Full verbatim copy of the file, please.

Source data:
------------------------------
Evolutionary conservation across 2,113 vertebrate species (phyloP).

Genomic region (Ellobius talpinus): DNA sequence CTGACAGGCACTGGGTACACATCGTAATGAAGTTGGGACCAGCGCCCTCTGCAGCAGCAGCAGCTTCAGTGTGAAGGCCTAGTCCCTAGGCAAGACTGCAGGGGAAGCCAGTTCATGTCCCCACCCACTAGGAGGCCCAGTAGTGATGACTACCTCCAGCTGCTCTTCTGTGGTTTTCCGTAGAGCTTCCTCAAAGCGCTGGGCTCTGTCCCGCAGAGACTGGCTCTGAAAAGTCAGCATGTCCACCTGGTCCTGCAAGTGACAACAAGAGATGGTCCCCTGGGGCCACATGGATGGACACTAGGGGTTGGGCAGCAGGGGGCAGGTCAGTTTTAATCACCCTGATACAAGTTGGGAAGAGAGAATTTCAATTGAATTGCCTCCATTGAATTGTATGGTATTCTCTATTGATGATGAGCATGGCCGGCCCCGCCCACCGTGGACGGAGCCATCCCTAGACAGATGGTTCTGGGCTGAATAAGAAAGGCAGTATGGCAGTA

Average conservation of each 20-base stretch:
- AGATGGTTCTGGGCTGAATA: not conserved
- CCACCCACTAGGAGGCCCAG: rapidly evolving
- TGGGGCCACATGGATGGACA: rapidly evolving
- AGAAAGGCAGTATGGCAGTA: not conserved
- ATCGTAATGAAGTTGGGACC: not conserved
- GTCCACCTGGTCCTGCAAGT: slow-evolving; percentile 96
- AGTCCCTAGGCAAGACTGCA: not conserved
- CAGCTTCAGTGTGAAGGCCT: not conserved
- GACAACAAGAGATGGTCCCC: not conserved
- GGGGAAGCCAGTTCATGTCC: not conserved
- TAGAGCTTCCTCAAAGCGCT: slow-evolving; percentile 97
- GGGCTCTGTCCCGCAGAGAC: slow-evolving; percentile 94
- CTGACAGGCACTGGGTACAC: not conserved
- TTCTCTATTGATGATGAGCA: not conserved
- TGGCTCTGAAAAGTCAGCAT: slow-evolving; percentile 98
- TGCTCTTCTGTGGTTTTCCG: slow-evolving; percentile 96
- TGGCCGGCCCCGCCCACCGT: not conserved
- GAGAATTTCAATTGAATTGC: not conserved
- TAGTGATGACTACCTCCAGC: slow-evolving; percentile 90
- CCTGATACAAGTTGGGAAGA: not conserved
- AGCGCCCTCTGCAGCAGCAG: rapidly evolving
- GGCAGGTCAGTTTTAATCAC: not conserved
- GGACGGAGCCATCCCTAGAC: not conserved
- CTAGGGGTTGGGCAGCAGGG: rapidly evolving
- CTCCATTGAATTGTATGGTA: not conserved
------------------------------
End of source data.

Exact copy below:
Evolutionary conservation across 2,113 vertebrate species (phyloP).

Genomic region (Ellobius talpinus): DNA sequence CTGACAGGCACTGGGTACACATCGTAATGAAGTTGGGACCAGCGCCCTCTGCAGCAGCAGCAGCTTCAGTGTGAAGGCCTAGTCCCTAGGCAAGACTGCAGGGGAAGCCAGTTCATGTCCCCACCCACTAGGAGGCCCAGTAGTGATGACTACCTCCAGCTGCTCTTCTGTGGTTTTCCGTAGAGCTTCCTCAAAGCGCTGGGCTCTGTCCCGCAGAGACTGGCTCTGAAAAGTCAGCATGTCCACCTGGTCCTGCAAGTGACAACAAGAGATGGTCCCCTGGGGCCACATGGATGGACACTAGGGGTTGGGCAGCAGGGGGCAGGTCAGTTTTAATCACCCTGATACAAGTTGGGAAGAGAGAATTTCAATTGAATTGCCTCCATTGAATTGTATGGTATTCTCTATTGATGATGAGCATGGCCGGCCCCGCCCACCGTGGACGGAGCCATCCCTAGACAGATGGTTCTGGGCTGAATAAGAAAGGCAGTATGGCAGTA

Average conservation of each 20-base stretch:
- AGATGGTTCTGGGCTGAATA: not conserved
- CCACCCACTAGGAGGCCCAG: rapidly evolving
- TGGGGCCACATGGATGGACA: rapidly evolving
- AGAAAGGCAGTATGGCAGTA: not conserved
- ATCGTAATGAAGTTGGGACC: not conserved
- GTCCACCTGGTCCTGCAAGT: slow-evolving; percentile 96
- AGTCCCTAGGCAAGACTGCA: not conserved
- CAGCTTCAGTGTGAAGGCCT: not conserved
- GACAACAAGAGATGGTCCCC: not conserved
- GGGGAAGCCAGTTCATGTCC: not conserved
- TAGAGCTTCCTCAAAGCGCT: slow-evolving; percentile 97
- GGGCTCTGTCCCGCAGAGAC: slow-evolving; percentile 94
- CTGACAGGCACTGGGTACAC: not conserved
- TTCTCTATTGATGATGAGCA: not conserved
- TGGCTCTGAAAAGTCAGCAT: slow-evolving; percentile 98
- TGCTCTTCTGTGGTTTTCCG: slow-evolving; percentile 96
- TGGCCGGCCCCGCCCACCGT: not conserved
- GAGAATTTCAATTGAATTGC: not conserved
- TAGTGATGACTACCTCCAGC: slow-evolving; percentile 90
- CCTGATACAAGTTGGGAAGA: not conserved
- AGCGCCCTCTGCAGCAGCAG: rapidly evolving
- GGCAGGTCAGTTTTAATCAC: not conserved
- GGACGGAGCCATCCCTAGAC: not conserved
- CTAGGGGTTGGGCAGCAGGG: rapidly evolving
- CTCCATTGAATTGTATGGTA: not conserved